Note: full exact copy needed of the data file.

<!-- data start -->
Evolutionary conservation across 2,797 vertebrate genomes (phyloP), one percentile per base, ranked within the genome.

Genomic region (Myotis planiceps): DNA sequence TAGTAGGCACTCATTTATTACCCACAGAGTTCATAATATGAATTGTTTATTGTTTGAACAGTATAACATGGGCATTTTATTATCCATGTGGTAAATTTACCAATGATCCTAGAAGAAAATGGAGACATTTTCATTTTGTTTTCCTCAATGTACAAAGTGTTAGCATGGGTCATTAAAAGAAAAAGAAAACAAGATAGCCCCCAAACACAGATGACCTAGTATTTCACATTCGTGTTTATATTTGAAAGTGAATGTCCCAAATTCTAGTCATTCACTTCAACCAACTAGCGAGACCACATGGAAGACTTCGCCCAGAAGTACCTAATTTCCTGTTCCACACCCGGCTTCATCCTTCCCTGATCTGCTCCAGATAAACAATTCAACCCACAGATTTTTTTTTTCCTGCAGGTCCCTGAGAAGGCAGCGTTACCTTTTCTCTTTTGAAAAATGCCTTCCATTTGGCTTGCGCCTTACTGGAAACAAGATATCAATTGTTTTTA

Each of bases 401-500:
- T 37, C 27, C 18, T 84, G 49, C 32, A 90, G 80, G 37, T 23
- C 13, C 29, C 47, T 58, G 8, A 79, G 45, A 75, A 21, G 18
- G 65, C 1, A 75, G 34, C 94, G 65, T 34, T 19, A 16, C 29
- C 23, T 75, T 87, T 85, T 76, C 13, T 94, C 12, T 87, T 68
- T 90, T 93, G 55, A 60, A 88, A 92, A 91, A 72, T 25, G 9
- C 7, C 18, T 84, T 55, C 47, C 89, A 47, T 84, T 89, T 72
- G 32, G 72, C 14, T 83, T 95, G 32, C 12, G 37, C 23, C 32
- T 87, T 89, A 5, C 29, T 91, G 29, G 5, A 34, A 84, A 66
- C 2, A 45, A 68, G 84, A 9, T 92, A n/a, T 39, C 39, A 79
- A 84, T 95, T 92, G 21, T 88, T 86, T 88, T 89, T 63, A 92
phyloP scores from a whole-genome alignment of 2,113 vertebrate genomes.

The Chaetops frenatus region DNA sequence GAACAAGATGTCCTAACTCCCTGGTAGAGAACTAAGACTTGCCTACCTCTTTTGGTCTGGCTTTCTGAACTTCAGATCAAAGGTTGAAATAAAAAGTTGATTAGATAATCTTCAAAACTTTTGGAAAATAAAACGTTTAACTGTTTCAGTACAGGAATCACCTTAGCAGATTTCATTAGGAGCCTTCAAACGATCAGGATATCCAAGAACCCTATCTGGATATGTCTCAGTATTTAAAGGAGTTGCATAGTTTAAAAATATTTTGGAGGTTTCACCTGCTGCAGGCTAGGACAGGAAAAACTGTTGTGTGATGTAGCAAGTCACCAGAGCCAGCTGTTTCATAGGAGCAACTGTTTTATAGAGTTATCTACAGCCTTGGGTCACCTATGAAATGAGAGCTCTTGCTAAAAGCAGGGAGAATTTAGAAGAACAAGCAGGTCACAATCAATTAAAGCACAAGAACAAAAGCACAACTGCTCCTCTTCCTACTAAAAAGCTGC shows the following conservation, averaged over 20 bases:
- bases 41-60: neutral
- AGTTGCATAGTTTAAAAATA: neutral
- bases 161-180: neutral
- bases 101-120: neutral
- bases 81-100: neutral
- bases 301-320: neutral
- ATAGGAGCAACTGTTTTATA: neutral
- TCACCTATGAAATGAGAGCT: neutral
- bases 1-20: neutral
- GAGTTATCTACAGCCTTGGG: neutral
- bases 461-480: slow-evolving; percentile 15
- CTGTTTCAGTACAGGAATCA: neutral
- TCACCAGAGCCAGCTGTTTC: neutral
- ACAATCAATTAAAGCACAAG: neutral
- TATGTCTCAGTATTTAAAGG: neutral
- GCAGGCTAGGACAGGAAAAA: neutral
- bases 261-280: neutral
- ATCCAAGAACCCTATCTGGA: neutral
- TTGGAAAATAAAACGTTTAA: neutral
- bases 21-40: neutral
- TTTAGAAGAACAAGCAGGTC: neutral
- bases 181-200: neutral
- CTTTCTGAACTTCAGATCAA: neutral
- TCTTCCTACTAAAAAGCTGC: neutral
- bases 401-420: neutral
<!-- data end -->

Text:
Evolutionary conservation across 2,797 vertebrate genomes (phyloP), one percentile per base, ranked within the genome.

Genomic region (Myotis planiceps): DNA sequence TAGTAGGCACTCATTTATTACCCACAGAGTTCATAATATGAATTGTTTATTGTTTGAACAGTATAACATGGGCATTTTATTATCCATGTGGTAAATTTACCAATGATCCTAGAAGAAAATGGAGACATTTTCATTTTGTTTTCCTCAATGTACAAAGTGTTAGCATGGGTCATTAAAAGAAAAAGAAAACAAGATAGCCCCCAAACACAGATGACCTAGTATTTCACATTCGTGTTTATATTTGAAAGTGAATGTCCCAAATTCTAGTCATTCACTTCAACCAACTAGCGAGACCACATGGAAGACTTCGCCCAGAAGTACCTAATTTCCTGTTCCACACCCGGCTTCATCCTTCCCTGATCTGCTCCAGATAAACAATTCAACCCACAGATTTTTTTTTTCCTGCAGGTCCCTGAGAAGGCAGCGTTACCTTTTCTCTTTTGAAAAATGCCTTCCATTTGGCTTGCGCCTTACTGGAAACAAGATATCAATTGTTTTTA

Each of bases 401-500:
- T 37, C 27, C 18, T 84, G 49, C 32, A 90, G 80, G 37, T 23
- C 13, C 29, C 47, T 58, G 8, A 79, G 45, A 75, A 21, G 18
- G 65, C 1, A 75, G 34, C 94, G 65, T 34, T 19, A 16, C 29
- C 23, T 75, T 87, T 85, T 76, C 13, T 94, C 12, T 87, T 68
- T 90, T 93, G 55, A 60, A 88, A 92, A 91, A 72, T 25, G 9
- C 7, C 18, T 84, T 55, C 47, C 89, A 47, T 84, T 89, T 72
- G 32, G 72, C 14, T 83, T 95, G 32, C 12, G 37, C 23, C 32
- T 87, T 89, A 5, C 29, T 91, G 29, G 5, A 34, A 84, A 66
- C 2, A 45, A 68, G 84, A 9, T 92, A n/a, T 39, C 39, A 79
- A 84, T 95, T 92, G 21, T 88, T 86, T 88, T 89, T 63, A 92
phyloP scores from a whole-genome alignment of 2,113 vertebrate genomes.

The Chaetops frenatus region DNA sequence GAACAAGATGTCCTAACTCCCTGGTAGAGAACTAAGACTTGCCTACCTCTTTTGGTCTGGCTTTCTGAACTTCAGATCAAAGGTTGAAATAAAAAGTTGATTAGATAATCTTCAAAACTTTTGGAAAATAAAACGTTTAACTGTTTCAGTACAGGAATCACCTTAGCAGATTTCATTAGGAGCCTTCAAACGATCAGGATATCCAAGAACCCTATCTGGATATGTCTCAGTATTTAAAGGAGTTGCATAGTTTAAAAATATTTTGGAGGTTTCACCTGCTGCAGGCTAGGACAGGAAAAACTGTTGTGTGATGTAGCAAGTCACCAGAGCCAGCTGTTTCATAGGAGCAACTGTTTTATAGAGTTATCTACAGCCTTGGGTCACCTATGAAATGAGAGCTCTTGCTAAAAGCAGGGAGAATTTAGAAGAACAAGCAGGTCACAATCAATTAAAGCACAAGAACAAAAGCACAACTGCTCCTCTTCCTACTAAAAAGCTGC shows the following conservation, averaged over 20 bases:
- bases 41-60: neutral
- AGTTGCATAGTTTAAAAATA: neutral
- bases 161-180: neutral
- bases 101-120: neutral
- bases 81-100: neutral
- bases 301-320: neutral
- ATAGGAGCAACTGTTTTATA: neutral
- TCACCTATGAAATGAGAGCT: neutral
- bases 1-20: neutral
- GAGTTATCTACAGCCTTGGG: neutral
- bases 461-480: slow-evolving; percentile 15
- CTGTTTCAGTACAGGAATCA: neutral
- TCACCAGAGCCAGCTGTTTC: neutral
- ACAATCAATTAAAGCACAAG: neutral
- TATGTCTCAGTATTTAAAGG: neutral
- GCAGGCTAGGACAGGAAAAA: neutral
- bases 261-280: neutral
- ATCCAAGAACCCTATCTGGA: neutral
- TTGGAAAATAAAACGTTTAA: neutral
- bases 21-40: neutral
- TTTAGAAGAACAAGCAGGTC: neutral
- bases 181-200: neutral
- CTTTCTGAACTTCAGATCAA: neutral
- TCTTCCTACTAAAAAGCTGC: neutral
- bases 401-420: neutral